It is a well written, a sometimes disturbing novel, but it does make you feel emotion and that's why I'm rating it so highly. I don't consider it the best in this genre, but it is up there......
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on October 13, 2012
John Williams' well constructed western novel is minimal in sentiment and takes an even handed approach to the struggles between man and nature. Nature is not evil in Williams' world, like Hemingway he portrays nature as a neutral non-caring force that supports humanity as well as destroys humanity. In this regard, the novel could be compared to the more mythic Moby Dick by Herman Melville. Williams is careful to show that mankind may master many skills when dealing with nature but that a slip or mistake can have fatal non-forgiving consequences. This is an American novel, it speaks of the American national experience in realistic non-romantic passages that take the reader deep into the heart of the North American continent's heart.

Williams' writing style is highly organized, there are no tangents or extra flourishes or unnecessary descriptions. Like William James and Nabokov, the story is as tight as a well constructed brick wall, facts and descriptions and experiences all are the precise building blocks for a novel with not a word out of place. I can imagine this novel would be appropriate for a college course on creative writing as an example of a novel that gets to the point, tells the tale, does not digress, makes its points and moves on. The novel is written in three sections and each section is further divided into short chapters. This structure gives the impression that the basic armature and direction of the entire novel was outlined with precision before the first paragraph was written. This is not a criticism; it is an observation that this novel's structure is strong but evident.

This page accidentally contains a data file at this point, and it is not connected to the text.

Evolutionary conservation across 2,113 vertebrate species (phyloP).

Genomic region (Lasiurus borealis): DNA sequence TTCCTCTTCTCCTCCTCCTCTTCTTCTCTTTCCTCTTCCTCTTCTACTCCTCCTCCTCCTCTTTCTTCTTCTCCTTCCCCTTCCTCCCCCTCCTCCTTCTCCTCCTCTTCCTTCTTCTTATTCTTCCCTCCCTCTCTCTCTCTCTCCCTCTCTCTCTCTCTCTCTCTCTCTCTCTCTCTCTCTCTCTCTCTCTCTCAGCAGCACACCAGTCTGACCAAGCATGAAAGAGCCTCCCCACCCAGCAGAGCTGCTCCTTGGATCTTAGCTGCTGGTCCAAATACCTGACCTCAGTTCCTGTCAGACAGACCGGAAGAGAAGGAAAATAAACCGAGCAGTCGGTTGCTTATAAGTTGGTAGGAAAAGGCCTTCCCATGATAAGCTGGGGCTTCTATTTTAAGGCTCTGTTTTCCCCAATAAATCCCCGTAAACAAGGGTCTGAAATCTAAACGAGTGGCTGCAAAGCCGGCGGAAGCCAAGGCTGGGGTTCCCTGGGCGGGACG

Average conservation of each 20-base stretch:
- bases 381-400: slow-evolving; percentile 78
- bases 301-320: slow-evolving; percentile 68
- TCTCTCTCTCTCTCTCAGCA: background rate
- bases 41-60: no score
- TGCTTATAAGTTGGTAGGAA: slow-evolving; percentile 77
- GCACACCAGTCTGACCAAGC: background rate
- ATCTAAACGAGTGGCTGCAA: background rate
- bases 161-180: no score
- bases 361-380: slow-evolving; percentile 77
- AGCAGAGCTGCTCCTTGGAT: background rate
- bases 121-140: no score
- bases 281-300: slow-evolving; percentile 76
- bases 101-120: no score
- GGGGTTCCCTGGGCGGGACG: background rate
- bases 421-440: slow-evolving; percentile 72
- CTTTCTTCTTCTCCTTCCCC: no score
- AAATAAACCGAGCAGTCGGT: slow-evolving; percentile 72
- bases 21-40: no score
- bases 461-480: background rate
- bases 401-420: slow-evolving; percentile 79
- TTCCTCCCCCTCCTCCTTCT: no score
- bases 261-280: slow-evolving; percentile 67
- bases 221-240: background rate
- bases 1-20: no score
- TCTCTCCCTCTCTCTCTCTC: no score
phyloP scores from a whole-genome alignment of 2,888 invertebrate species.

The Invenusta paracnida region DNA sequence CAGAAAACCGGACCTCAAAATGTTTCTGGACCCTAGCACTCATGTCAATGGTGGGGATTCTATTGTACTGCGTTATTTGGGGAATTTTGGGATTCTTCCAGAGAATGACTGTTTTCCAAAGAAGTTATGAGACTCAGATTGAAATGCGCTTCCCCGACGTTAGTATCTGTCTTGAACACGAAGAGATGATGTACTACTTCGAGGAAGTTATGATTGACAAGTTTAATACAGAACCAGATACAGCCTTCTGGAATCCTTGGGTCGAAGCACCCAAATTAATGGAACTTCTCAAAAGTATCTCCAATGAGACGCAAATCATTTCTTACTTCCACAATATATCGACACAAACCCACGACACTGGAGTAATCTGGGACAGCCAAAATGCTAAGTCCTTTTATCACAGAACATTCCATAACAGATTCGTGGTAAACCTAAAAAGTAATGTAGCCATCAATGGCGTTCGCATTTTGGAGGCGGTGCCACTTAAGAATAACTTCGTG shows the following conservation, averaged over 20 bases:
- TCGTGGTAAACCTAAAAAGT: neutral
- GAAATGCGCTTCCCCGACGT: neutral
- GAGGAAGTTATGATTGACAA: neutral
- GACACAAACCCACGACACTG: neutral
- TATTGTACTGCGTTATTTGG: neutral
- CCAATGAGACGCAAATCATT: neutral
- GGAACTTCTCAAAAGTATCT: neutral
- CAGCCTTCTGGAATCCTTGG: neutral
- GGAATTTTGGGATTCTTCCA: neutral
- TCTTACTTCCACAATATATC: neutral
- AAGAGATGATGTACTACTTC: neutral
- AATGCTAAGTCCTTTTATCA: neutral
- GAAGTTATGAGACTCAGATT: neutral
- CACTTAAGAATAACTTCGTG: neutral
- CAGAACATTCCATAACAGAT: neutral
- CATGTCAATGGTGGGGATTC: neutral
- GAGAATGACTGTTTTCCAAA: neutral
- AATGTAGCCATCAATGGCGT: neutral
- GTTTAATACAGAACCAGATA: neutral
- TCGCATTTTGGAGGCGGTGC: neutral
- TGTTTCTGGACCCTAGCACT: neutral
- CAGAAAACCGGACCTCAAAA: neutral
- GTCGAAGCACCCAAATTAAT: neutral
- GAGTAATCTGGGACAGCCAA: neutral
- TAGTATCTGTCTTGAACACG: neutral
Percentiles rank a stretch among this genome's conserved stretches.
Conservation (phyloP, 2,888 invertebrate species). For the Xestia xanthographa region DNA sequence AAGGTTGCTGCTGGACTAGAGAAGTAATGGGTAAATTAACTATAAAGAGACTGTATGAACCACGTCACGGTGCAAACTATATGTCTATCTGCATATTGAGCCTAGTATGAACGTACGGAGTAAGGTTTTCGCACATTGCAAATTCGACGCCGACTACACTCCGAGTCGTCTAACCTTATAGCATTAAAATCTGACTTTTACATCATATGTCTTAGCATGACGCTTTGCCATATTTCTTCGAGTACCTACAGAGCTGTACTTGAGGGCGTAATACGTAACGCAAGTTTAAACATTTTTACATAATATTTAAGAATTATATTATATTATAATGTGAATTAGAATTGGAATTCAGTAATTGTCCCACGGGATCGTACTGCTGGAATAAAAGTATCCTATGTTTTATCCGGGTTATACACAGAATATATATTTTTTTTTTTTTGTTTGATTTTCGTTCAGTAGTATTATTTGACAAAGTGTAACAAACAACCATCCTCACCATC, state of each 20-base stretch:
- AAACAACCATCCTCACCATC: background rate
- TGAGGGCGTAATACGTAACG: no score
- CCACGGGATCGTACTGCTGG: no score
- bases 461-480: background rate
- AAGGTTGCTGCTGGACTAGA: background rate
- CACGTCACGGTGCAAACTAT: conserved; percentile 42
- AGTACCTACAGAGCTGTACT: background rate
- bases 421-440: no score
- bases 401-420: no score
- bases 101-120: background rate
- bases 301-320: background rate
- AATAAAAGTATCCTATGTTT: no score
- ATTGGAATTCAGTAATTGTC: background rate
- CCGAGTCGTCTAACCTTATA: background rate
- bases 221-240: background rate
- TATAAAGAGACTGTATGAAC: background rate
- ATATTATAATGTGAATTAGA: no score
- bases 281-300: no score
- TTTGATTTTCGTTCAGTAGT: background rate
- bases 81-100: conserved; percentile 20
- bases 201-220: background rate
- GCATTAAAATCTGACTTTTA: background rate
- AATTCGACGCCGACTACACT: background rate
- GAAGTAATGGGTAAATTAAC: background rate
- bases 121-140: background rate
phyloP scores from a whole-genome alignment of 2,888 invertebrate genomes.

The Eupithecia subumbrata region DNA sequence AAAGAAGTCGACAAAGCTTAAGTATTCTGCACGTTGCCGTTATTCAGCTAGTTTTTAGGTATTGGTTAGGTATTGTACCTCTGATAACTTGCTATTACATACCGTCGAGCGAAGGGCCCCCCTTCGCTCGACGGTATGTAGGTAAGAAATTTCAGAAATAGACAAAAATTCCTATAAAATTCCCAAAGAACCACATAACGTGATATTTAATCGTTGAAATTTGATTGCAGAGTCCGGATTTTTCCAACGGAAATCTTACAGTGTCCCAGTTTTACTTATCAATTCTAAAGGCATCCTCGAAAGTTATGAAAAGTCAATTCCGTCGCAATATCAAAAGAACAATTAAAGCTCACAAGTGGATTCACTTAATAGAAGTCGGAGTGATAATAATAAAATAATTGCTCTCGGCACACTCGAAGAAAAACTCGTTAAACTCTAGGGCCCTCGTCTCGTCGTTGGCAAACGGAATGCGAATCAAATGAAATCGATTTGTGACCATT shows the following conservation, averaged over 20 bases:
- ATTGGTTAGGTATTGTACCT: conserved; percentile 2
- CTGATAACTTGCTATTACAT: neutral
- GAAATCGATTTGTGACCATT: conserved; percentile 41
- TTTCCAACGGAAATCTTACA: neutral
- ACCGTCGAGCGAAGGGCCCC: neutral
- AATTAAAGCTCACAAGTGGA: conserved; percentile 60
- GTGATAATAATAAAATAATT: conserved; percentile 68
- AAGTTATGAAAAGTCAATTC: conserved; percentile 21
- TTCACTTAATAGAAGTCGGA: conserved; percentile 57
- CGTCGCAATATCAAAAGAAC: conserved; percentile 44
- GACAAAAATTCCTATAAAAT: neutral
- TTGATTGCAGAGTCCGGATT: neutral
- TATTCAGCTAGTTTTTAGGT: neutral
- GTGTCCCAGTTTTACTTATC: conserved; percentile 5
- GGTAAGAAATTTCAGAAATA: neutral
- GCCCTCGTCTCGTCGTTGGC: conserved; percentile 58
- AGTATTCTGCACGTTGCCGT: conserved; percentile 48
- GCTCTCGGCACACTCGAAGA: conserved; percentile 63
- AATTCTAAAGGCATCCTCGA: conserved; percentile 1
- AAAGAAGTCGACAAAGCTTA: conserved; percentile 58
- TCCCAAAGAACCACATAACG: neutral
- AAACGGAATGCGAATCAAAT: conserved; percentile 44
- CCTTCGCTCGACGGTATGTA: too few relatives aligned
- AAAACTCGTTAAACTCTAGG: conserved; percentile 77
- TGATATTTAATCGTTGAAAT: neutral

The great exploration and exploitation of the American west in the 1800s is certainly part of the American myth. The beauty of this novel is that it explores the many themes of exploration and ruthless exploitation of the natural resources in a purely descriptive neutral voice. The great white whale in this novel is the vast power of snow storms in the Rocky Mountains and the untamed roaring rivers and the dry forbidding deserts. Those that hunt the whales in Moby Dick may encounter the great white whale. In Williams' world, those that hunt the buffalo may encounter the consequences of the natural world, the winter in the Rockies.

The novel is written from the perspective of a neutral all-seeing narrator but the experiences of young Andrews, a Harvard drop-out, form the journey on which the novel is constructed. Andrews encounters the sage in the person of McDonald, a man who deals with buffalo hide blankets for the European market. Andrews becomes a party to a hunting expedition, which he finances through a small inheritance, with a fascinating charter, Miller, who exemplifies competency and survival instinct in the wild. They are joined by Charley Hoge, a one-armed, camp-cook, wagon driver who seeks protection for a Bible that he can not understand. They are also joined by a wild buffalo skinner, Schneider, a man uncomfortable in the wild and just as uncomfortable among his fellow man.